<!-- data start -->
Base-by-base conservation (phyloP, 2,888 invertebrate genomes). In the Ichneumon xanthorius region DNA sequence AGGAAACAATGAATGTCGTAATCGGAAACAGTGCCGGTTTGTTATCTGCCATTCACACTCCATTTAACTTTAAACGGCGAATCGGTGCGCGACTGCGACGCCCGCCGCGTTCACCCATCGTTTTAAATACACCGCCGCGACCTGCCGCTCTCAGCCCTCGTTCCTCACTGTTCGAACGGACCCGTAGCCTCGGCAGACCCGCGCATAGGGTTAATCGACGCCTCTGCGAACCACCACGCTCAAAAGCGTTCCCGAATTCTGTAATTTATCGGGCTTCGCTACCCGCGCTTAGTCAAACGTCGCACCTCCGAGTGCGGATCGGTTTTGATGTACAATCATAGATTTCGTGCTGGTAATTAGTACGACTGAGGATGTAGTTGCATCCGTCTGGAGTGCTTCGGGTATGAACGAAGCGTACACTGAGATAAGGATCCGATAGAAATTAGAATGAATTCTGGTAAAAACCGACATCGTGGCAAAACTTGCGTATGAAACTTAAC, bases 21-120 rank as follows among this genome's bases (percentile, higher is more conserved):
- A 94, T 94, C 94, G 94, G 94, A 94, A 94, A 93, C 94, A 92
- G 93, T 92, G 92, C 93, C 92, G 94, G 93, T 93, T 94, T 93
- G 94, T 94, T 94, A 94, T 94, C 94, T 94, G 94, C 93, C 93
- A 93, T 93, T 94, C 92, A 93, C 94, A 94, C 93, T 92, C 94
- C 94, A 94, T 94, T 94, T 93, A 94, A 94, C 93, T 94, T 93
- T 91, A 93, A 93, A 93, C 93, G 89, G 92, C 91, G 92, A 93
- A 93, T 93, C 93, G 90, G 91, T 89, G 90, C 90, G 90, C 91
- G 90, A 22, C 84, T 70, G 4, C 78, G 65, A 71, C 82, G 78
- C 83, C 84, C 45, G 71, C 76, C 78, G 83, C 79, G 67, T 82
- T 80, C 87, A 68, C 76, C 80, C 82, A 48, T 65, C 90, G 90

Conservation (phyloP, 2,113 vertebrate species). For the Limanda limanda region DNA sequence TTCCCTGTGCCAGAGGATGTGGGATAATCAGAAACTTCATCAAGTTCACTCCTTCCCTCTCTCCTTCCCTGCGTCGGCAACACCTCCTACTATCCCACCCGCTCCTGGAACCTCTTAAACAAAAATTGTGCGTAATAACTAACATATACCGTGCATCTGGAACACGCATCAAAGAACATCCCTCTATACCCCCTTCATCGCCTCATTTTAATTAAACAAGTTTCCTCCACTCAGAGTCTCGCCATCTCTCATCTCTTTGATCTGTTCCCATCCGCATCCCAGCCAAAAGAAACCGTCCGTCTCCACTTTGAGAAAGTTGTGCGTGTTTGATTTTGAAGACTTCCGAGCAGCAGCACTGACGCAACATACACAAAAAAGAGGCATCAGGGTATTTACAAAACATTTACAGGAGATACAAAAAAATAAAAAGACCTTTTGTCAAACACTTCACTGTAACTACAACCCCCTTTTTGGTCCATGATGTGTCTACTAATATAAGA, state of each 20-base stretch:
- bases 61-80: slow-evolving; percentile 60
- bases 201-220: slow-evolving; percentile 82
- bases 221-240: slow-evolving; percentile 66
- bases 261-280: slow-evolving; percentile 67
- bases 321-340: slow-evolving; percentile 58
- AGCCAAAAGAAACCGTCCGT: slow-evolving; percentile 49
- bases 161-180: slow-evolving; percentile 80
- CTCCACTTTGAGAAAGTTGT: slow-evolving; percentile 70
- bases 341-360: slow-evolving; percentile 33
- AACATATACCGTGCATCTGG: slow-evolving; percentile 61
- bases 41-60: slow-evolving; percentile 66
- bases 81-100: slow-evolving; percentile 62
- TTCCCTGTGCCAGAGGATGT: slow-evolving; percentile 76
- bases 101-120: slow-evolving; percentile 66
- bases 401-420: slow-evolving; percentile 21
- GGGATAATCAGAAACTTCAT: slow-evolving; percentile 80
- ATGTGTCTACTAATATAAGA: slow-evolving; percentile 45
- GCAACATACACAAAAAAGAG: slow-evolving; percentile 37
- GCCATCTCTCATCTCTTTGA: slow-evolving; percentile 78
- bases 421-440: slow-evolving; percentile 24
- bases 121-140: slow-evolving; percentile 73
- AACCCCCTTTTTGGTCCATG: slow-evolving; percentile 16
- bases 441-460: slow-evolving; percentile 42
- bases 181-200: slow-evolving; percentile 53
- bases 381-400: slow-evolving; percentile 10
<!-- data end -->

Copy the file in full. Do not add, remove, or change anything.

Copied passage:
Base-by-base conservation (phyloP, 2,888 invertebrate genomes). In the Ichneumon xanthorius region DNA sequence AGGAAACAATGAATGTCGTAATCGGAAACAGTGCCGGTTTGTTATCTGCCATTCACACTCCATTTAACTTTAAACGGCGAATCGGTGCGCGACTGCGACGCCCGCCGCGTTCACCCATCGTTTTAAATACACCGCCGCGACCTGCCGCTCTCAGCCCTCGTTCCTCACTGTTCGAACGGACCCGTAGCCTCGGCAGACCCGCGCATAGGGTTAATCGACGCCTCTGCGAACCACCACGCTCAAAAGCGTTCCCGAATTCTGTAATTTATCGGGCTTCGCTACCCGCGCTTAGTCAAACGTCGCACCTCCGAGTGCGGATCGGTTTTGATGTACAATCATAGATTTCGTGCTGGTAATTAGTACGACTGAGGATGTAGTTGCATCCGTCTGGAGTGCTTCGGGTATGAACGAAGCGTACACTGAGATAAGGATCCGATAGAAATTAGAATGAATTCTGGTAAAAACCGACATCGTGGCAAAACTTGCGTATGAAACTTAAC, bases 21-120 rank as follows among this genome's bases (percentile, higher is more conserved):
- A 94, T 94, C 94, G 94, G 94, A 94, A 94, A 93, C 94, A 92
- G 93, T 92, G 92, C 93, C 92, G 94, G 93, T 93, T 94, T 93
- G 94, T 94, T 94, A 94, T 94, C 94, T 94, G 94, C 93, C 93
- A 93, T 93, T 94, C 92, A 93, C 94, A 94, C 93, T 92, C 94
- C 94, A 94, T 94, T 94, T 93, A 94, A 94, C 93, T 94, T 93
- T 91, A 93, A 93, A 93, C 93, G 89, G 92, C 91, G 92, A 93
- A 93, T 93, C 93, G 90, G 91, T 89, G 90, C 90, G 90, C 91
- G 90, A 22, C 84, T 70, G 4, C 78, G 65, A 71, C 82, G 78
- C 83, C 84, C 45, G 71, C 76, C 78, G 83, C 79, G 67, T 82
- T 80, C 87, A 68, C 76, C 80, C 82, A 48, T 65, C 90, G 90

Conservation (phyloP, 2,113 vertebrate species). For the Limanda limanda region DNA sequence TTCCCTGTGCCAGAGGATGTGGGATAATCAGAAACTTCATCAAGTTCACTCCTTCCCTCTCTCCTTCCCTGCGTCGGCAACACCTCCTACTATCCCACCCGCTCCTGGAACCTCTTAAACAAAAATTGTGCGTAATAACTAACATATACCGTGCATCTGGAACACGCATCAAAGAACATCCCTCTATACCCCCTTCATCGCCTCATTTTAATTAAACAAGTTTCCTCCACTCAGAGTCTCGCCATCTCTCATCTCTTTGATCTGTTCCCATCCGCATCCCAGCCAAAAGAAACCGTCCGTCTCCACTTTGAGAAAGTTGTGCGTGTTTGATTTTGAAGACTTCCGAGCAGCAGCACTGACGCAACATACACAAAAAAGAGGCATCAGGGTATTTACAAAACATTTACAGGAGATACAAAAAAATAAAAAGACCTTTTGTCAAACACTTCACTGTAACTACAACCCCCTTTTTGGTCCATGATGTGTCTACTAATATAAGA, state of each 20-base stretch:
- bases 61-80: slow-evolving; percentile 60
- bases 201-220: slow-evolving; percentile 82
- bases 221-240: slow-evolving; percentile 66
- bases 261-280: slow-evolving; percentile 67
- bases 321-340: slow-evolving; percentile 58
- AGCCAAAAGAAACCGTCCGT: slow-evolving; percentile 49
- bases 161-180: slow-evolving; percentile 80
- CTCCACTTTGAGAAAGTTGT: slow-evolving; percentile 70
- bases 341-360: slow-evolving; percentile 33
- AACATATACCGTGCATCTGG: slow-evolving; percentile 61
- bases 41-60: slow-evolving; percentile 66
- bases 81-100: slow-evolving; percentile 62
- TTCCCTGTGCCAGAGGATGT: slow-evolving; percentile 76
- bases 101-120: slow-evolving; percentile 66
- bases 401-420: slow-evolving; percentile 21
- GGGATAATCAGAAACTTCAT: slow-evolving; percentile 80
- ATGTGTCTACTAATATAAGA: slow-evolving; percentile 45
- GCAACATACACAAAAAAGAG: slow-evolving; percentile 37
- GCCATCTCTCATCTCTTTGA: slow-evolving; percentile 78
- bases 421-440: slow-evolving; percentile 24
- bases 121-140: slow-evolving; percentile 73
- AACCCCCTTTTTGGTCCATG: slow-evolving; percentile 16
- bases 441-460: slow-evolving; percentile 42
- bases 181-200: slow-evolving; percentile 53
- bases 381-400: slow-evolving; percentile 10